A significant difference between the two legislative acts is that legislation on orphan works incorporates a restriction with regard to the permitted use of digitised cultural resources. The Orphan Works Directive provides that the beneficiaries of the copyright exception - which operate on a non-profit-making basis - may not use orphan works to achieve goals other than their public interest missions, notably preservation, restoration and supply of access to works contained in their collections (cf. Article 1). The PSI Directive, instead, has a broader scope and aims to define the way in which member states deal with the legal, financial and organisational aspects of digitising their cultural resources in the public domain and bringing them online (Ricolfi and Sappa, 2013: 136). In particular, the PSI Directive seeks to ensure greater access to cultural materials also for commercial ends, on the assumption that reuse of digital cultural resources in the public domain will create significant economic opportunities for suppliers of innovative content products and services in sectors such as education, tourism and leisure (Recital 15).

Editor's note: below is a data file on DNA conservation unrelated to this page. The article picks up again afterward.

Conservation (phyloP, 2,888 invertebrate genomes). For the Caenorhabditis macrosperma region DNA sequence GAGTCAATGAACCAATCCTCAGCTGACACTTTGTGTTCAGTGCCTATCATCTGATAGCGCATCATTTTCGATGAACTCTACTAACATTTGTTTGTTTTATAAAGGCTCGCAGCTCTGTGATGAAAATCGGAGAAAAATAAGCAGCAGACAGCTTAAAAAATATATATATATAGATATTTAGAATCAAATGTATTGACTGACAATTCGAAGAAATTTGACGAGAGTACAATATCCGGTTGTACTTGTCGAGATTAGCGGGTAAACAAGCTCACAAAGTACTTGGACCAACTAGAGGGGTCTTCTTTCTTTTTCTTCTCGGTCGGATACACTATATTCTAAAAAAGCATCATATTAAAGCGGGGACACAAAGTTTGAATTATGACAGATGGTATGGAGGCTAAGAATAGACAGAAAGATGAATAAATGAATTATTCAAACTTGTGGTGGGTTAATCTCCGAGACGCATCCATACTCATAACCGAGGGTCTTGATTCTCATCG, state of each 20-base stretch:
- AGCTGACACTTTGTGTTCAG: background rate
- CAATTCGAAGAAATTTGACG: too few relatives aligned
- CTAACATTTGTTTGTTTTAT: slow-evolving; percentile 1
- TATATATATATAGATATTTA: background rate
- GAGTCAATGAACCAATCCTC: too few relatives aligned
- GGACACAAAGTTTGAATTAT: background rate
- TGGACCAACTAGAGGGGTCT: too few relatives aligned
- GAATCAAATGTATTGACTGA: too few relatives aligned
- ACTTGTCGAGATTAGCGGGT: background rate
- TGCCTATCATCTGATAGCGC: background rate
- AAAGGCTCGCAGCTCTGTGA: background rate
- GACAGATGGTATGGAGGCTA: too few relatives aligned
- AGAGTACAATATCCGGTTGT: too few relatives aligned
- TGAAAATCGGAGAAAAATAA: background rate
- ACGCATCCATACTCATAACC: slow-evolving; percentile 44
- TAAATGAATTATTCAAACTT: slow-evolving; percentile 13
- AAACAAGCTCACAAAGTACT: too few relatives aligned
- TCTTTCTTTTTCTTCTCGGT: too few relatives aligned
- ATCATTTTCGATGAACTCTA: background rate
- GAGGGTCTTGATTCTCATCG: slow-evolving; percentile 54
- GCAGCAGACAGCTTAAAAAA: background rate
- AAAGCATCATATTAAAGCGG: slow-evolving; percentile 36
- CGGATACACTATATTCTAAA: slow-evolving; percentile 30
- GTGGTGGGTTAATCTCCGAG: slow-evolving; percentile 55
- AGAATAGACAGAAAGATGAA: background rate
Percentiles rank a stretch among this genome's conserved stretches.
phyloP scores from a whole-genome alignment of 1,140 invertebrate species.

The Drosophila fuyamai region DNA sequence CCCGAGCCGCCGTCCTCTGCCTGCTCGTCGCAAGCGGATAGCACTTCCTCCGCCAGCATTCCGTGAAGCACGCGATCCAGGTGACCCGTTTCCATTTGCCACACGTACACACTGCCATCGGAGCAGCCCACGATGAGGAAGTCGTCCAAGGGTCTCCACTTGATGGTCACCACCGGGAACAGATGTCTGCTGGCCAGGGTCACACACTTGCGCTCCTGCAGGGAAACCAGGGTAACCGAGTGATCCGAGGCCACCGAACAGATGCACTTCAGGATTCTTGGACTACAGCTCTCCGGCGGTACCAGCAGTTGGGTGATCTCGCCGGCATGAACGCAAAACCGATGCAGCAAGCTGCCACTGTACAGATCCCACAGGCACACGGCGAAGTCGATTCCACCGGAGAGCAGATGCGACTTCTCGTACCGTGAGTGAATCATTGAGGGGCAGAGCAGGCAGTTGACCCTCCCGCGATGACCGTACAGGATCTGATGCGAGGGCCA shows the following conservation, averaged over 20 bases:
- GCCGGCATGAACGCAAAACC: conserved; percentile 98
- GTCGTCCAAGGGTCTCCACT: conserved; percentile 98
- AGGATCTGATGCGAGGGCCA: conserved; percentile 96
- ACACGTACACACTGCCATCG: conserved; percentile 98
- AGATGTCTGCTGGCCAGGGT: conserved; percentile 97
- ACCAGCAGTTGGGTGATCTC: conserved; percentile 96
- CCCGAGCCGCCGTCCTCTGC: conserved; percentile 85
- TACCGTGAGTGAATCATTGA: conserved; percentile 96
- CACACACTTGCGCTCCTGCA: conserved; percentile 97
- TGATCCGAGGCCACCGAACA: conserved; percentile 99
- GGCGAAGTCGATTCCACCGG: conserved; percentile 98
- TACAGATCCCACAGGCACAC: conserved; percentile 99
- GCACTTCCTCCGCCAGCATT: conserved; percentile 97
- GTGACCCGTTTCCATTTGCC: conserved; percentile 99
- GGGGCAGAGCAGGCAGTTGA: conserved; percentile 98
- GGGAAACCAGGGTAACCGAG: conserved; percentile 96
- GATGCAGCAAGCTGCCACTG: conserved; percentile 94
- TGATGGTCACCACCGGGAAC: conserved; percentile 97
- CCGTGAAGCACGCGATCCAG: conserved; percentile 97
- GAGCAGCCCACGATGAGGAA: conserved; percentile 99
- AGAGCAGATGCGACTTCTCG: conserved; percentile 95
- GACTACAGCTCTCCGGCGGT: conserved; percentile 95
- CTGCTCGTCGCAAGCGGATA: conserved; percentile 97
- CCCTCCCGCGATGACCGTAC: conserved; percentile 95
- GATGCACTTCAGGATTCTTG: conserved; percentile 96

A common feature of the two Directives is their open and pragmatic approach with regard to the role that public-private partnerships can play to facilitate a broader use of cultural collections and to speed up access to Europe's cultural heritage by the public. Both Directives allow public sector organisations wishing to digitise and disseminate their collections of orphan and public domain works to conclude agreements with commercial partners, following the examples provided by the agreements that a company such as Google has concluded with national libraries and museums in order to develop large-scale digitisation projects such as Google Books and Google Art Project.8 EU lawmakers evidently took these pre-existing cooperation practices into consideration as a valid (and probably more realistic) alternative to in-house digitisation of cultural heritage materials, which would have required the member states to make higher and more uniform investments than those made to subsidise national databases and portals and, eventually, Europeana's network. Even though national libraries, archives and museums and their commercial partners continue to enjoy broad discretion in concluding their agreements, the contracting parties have now to comply with a few principles created by EU law. As far as orphan works are concerned, public-private partnerships must not impose any restrictions on the beneficiaries of the Directive as to their uses of orphan works and must not grant the commercial partner any exclusive rights for the use of orphan works (Recital 22). With respect to public domain resources, the PSI Directive makes it clear that, even though exclusive agreements between public bodies and private partners should be avoided as far as possible in order to comply with competition rules (Recital 29), a certain period of exclusivity offered might prove necessary to give the private partner the possibility of recouping its investment. Exclusivity periods, however, should be '... as short as possible in order to respect the principle that public domain material should stay in the public domain once it is digitised' and not exceed, in any event, ten years (Recital 31). As a measure of cultural policy and of safeguarding of the public interest, the PSI Directive also provides that any such public-private partnership should grant the public partner full rights with regard to the use of digitised resources after the termination of the partnership agreement.